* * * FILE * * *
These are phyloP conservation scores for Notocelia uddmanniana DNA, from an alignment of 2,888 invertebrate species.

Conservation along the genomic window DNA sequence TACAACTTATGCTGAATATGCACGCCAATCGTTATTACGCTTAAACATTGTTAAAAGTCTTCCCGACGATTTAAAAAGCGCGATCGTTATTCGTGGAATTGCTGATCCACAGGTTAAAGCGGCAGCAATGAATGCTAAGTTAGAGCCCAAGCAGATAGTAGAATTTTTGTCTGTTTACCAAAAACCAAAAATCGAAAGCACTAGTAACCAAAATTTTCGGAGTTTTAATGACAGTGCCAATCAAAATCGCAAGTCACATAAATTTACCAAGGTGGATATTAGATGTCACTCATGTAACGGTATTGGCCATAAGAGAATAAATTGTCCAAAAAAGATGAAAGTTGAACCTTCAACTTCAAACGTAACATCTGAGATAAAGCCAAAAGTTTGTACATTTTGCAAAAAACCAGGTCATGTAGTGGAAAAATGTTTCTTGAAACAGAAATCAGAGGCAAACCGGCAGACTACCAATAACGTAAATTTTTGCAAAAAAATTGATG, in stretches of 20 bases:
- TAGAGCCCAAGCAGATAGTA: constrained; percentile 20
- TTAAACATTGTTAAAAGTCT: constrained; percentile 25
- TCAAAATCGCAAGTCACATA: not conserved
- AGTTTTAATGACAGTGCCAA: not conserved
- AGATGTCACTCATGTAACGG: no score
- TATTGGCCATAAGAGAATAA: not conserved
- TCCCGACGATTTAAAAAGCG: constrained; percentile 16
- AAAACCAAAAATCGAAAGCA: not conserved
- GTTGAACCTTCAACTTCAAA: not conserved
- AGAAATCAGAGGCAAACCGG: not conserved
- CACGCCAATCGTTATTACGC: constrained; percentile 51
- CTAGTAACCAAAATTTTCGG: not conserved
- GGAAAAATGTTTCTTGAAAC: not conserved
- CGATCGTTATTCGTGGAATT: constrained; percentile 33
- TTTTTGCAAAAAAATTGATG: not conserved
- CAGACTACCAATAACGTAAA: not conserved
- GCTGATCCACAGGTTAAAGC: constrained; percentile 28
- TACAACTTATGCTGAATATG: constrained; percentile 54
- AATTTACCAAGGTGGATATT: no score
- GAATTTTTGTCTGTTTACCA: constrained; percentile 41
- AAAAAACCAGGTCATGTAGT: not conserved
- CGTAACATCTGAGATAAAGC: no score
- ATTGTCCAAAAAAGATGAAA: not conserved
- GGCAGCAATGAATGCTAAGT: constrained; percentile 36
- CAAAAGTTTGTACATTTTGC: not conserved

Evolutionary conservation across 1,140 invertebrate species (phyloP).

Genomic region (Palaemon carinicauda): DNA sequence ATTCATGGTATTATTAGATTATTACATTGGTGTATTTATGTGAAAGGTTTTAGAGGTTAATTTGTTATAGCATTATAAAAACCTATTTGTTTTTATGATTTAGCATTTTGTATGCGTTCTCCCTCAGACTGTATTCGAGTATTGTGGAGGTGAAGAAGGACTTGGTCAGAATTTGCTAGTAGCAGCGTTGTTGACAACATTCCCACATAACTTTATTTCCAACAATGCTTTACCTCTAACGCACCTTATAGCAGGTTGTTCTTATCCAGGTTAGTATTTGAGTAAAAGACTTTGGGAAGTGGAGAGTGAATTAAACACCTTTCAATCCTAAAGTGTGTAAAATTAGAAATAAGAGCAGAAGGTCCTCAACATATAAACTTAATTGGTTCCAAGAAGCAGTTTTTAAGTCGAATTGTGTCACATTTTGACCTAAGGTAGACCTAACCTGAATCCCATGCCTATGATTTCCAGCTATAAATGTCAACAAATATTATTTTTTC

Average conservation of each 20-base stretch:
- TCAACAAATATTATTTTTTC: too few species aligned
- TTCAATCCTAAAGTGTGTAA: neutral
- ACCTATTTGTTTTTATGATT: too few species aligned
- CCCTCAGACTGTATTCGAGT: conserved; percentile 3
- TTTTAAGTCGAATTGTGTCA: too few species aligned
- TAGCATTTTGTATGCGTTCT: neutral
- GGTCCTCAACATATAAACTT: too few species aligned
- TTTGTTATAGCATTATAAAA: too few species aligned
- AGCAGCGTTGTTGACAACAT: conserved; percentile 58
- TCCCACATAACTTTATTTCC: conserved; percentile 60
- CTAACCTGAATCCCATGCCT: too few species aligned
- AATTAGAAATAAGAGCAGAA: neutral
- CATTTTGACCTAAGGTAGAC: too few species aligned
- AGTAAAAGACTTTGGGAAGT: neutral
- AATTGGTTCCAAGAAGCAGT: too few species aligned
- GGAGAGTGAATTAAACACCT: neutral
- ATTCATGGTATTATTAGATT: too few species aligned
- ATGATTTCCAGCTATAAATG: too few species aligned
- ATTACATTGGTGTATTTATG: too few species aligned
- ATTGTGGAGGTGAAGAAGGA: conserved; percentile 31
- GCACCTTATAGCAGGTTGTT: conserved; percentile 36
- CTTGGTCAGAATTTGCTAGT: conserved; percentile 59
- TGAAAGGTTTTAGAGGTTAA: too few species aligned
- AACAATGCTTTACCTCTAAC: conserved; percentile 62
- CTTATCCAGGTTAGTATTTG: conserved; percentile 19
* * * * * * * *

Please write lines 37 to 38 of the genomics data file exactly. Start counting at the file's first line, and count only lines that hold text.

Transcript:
- GGTCCTCAACATATAAACTT: too few species aligned
- TTTGTTATAGCATTATAAAA: too few species aligned